After more than six years of stressing the need for safer pedestrian crosswalks, officials at Ephraim McDowell Regional Medical Center in Danville say enough is enough.
The hospital’s campus sits between Third and Fourth streets in the middle of constant traffic, including both vehicles and pedestrians. Third Street is part of Ky. 33, and Fourth Street is part of U.S. 127.
In the past two years, at least three pedestrians have been struck by a vehicle while attempting to cross the busy streets, the most recent of which is still being treated at University of Kentucky Chandler Medical Center in Lexington.
Everette Stephens, 67, was walking in the intersection of South Third and West Walnut streets last week when he was hit by a 2008 Dodge truck.
McDowell CEO Vicki Darnell said the crash could have been avoided, as the pedestrian had the right of way.
“We’ve got a lot of pedestrian-safety issues being landlocked like we are,” Bridges said. “And one of the historic issues that we have is car-pedestrian conflict.”
The hospital’s Danville campus employs about 500 people. In addition, it has a high volume of patients and visitors who bring its average daily population to about 1,200 people, all of which have to cross traffic to enter the facility.
“As you can imagine, when people come here, they’re sick,” Darnell said. “They are not as quick as perhaps you or I might be getting across the street.”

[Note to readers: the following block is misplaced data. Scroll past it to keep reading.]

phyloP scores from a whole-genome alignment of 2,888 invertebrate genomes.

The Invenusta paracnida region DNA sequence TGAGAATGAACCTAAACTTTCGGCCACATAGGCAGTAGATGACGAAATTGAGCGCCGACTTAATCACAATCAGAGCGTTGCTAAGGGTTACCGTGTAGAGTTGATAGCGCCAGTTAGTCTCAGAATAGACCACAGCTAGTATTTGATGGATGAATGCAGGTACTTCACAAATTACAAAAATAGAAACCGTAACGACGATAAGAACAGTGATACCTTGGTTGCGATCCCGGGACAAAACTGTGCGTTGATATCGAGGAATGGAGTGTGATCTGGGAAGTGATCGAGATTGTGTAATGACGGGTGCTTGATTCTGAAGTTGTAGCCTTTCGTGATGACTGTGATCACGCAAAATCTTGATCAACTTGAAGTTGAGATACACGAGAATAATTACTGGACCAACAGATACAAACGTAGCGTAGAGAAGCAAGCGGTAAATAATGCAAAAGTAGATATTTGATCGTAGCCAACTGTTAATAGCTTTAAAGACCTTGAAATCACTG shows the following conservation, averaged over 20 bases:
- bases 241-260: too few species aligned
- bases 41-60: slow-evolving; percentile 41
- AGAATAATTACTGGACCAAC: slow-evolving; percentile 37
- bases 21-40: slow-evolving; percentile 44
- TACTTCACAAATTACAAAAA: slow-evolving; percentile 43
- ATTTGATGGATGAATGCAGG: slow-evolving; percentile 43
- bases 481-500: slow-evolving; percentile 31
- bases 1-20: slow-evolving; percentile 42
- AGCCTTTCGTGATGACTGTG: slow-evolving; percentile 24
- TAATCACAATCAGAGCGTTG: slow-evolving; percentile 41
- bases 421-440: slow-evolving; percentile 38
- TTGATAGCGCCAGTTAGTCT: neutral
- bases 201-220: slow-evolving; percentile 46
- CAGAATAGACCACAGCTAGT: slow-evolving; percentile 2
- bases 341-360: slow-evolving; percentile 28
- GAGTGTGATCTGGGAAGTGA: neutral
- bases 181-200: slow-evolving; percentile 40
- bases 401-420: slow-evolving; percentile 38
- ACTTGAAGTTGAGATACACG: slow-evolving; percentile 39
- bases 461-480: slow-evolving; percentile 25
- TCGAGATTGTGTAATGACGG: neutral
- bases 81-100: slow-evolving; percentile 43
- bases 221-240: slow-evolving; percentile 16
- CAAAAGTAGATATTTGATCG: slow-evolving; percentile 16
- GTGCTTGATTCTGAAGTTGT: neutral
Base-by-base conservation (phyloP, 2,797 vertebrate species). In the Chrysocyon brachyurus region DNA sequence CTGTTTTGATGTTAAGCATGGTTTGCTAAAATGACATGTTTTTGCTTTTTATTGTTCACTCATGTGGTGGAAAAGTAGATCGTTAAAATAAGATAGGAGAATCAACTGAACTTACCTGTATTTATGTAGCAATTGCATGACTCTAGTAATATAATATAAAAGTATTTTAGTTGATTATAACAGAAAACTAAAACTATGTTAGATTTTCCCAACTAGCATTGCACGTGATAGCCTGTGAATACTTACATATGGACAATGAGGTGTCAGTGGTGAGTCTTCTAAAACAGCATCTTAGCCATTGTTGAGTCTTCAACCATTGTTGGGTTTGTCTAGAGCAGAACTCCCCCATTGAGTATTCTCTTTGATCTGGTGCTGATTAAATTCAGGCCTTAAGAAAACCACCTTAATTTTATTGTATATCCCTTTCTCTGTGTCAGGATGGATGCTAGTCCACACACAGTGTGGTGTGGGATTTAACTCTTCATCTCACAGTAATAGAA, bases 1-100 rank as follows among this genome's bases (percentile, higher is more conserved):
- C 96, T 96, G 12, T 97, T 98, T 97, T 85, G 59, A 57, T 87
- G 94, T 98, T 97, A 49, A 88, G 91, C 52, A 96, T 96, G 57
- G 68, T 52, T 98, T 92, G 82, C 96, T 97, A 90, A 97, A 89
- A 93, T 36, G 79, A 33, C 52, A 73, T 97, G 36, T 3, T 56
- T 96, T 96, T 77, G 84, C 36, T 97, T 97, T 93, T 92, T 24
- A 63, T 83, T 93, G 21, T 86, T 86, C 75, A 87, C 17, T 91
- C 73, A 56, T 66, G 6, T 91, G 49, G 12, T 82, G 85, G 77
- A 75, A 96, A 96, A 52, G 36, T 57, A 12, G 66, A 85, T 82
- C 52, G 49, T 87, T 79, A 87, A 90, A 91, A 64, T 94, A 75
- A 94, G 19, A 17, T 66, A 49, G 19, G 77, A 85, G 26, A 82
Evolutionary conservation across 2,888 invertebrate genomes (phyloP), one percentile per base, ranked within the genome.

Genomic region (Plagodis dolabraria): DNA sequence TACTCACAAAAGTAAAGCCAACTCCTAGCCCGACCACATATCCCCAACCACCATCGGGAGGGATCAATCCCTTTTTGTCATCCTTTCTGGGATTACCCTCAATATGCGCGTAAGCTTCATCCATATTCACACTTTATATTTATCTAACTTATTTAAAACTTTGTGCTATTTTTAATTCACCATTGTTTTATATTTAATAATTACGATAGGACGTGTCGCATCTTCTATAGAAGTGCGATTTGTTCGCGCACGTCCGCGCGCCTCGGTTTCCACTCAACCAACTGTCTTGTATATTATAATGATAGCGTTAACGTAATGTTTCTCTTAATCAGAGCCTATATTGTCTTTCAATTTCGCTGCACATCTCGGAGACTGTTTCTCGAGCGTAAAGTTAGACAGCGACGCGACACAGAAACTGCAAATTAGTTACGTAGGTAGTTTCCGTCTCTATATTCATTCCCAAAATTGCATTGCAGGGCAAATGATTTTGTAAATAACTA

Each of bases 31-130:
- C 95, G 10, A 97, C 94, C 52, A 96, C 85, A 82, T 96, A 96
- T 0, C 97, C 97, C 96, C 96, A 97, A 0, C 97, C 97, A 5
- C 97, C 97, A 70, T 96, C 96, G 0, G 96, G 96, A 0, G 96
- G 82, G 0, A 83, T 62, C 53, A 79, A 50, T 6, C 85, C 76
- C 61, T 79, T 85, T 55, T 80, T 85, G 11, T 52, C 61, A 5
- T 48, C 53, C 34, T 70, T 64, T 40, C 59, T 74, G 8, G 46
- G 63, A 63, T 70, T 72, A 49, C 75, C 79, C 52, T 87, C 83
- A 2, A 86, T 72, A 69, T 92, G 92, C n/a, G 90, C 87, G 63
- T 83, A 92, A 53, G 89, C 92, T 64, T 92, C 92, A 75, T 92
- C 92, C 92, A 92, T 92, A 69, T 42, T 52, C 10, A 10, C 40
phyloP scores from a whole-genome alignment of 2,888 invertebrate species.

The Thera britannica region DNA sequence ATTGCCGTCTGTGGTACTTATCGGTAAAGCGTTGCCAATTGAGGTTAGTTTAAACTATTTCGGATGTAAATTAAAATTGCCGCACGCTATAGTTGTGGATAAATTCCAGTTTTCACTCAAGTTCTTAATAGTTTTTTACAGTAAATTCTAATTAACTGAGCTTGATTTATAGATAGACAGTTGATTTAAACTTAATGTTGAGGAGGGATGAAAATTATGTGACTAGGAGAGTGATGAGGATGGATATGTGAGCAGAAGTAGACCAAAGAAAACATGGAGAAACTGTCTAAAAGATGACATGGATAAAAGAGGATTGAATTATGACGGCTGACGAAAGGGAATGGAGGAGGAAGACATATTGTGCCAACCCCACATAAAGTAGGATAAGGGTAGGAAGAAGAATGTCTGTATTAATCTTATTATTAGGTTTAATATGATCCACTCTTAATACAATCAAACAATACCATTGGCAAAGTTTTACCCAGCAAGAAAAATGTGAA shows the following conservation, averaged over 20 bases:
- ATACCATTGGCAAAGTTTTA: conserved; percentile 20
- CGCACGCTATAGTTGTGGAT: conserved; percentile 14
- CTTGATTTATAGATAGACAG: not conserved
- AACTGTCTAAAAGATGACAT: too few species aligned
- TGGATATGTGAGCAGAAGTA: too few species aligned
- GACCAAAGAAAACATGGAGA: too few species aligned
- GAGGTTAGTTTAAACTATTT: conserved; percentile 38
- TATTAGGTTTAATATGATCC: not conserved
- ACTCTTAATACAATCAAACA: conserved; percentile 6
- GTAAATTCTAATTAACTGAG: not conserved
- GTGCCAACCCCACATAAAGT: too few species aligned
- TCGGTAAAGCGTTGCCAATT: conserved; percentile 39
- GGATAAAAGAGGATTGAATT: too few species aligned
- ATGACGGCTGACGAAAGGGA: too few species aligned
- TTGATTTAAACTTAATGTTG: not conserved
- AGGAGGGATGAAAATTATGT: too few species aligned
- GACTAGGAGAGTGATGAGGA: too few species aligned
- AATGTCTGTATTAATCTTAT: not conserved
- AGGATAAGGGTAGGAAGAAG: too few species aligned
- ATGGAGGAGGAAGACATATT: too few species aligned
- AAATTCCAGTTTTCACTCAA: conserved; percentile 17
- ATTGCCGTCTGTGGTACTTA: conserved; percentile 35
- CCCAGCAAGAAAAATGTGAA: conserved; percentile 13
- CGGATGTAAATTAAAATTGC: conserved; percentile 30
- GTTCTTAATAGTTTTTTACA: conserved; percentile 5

Bridges and Darnell said the hospital has been trying to work with state legislators and the Transportation Cabinet to implement safer crosswalks but has seen more interest in the issue since Congressman Brett Guthrie came into office representing Boyle County.
In a letter to Guthrie, Darnell said “traditional traffic control and safety measures are not working.”
Darnell said action needs to take place now and has put together a list of solutions, both simple and complex, that would help improve safety.
Some inexpensive things that could be improved immediately are to sequence the pedestrian signals to coincide with traffic signals, hang signage that states pedestrians have the right of way and to not turn right on red, and repaint crosswalk indicators.
Other suggestions Darnell has are to build out crosswalk pavement, which would allow the pedestrian to be more visible to traffic. She also suggests doing away with Third Street parking between Martin Luther King Boulevard and Walnut Street as another way to increase visibility.
Darnell said Danville city officials have been supportive in resolving the issue.
“We are concerned about traffic safety in downtown Danville,” said City Manager Ron Scott, adding the city is aware of the high number of accidents around the hospital.
Scott said he has talked to Danville police, and officers have increased traffic monitoring of the area to bring about a short-term solution.
“I think we have a lot of accidents for our size community,” said Police Chief Tony Gray.
Gray said at the hospital’s request, his department is looking at local statistics and is finding some commonalities in accidents around the hospital.
Hospital officials will meet with transportation officials on Thursday to discuss the issue. In the meantime, Darnell and Bridges encourage the community to be aware of the issue.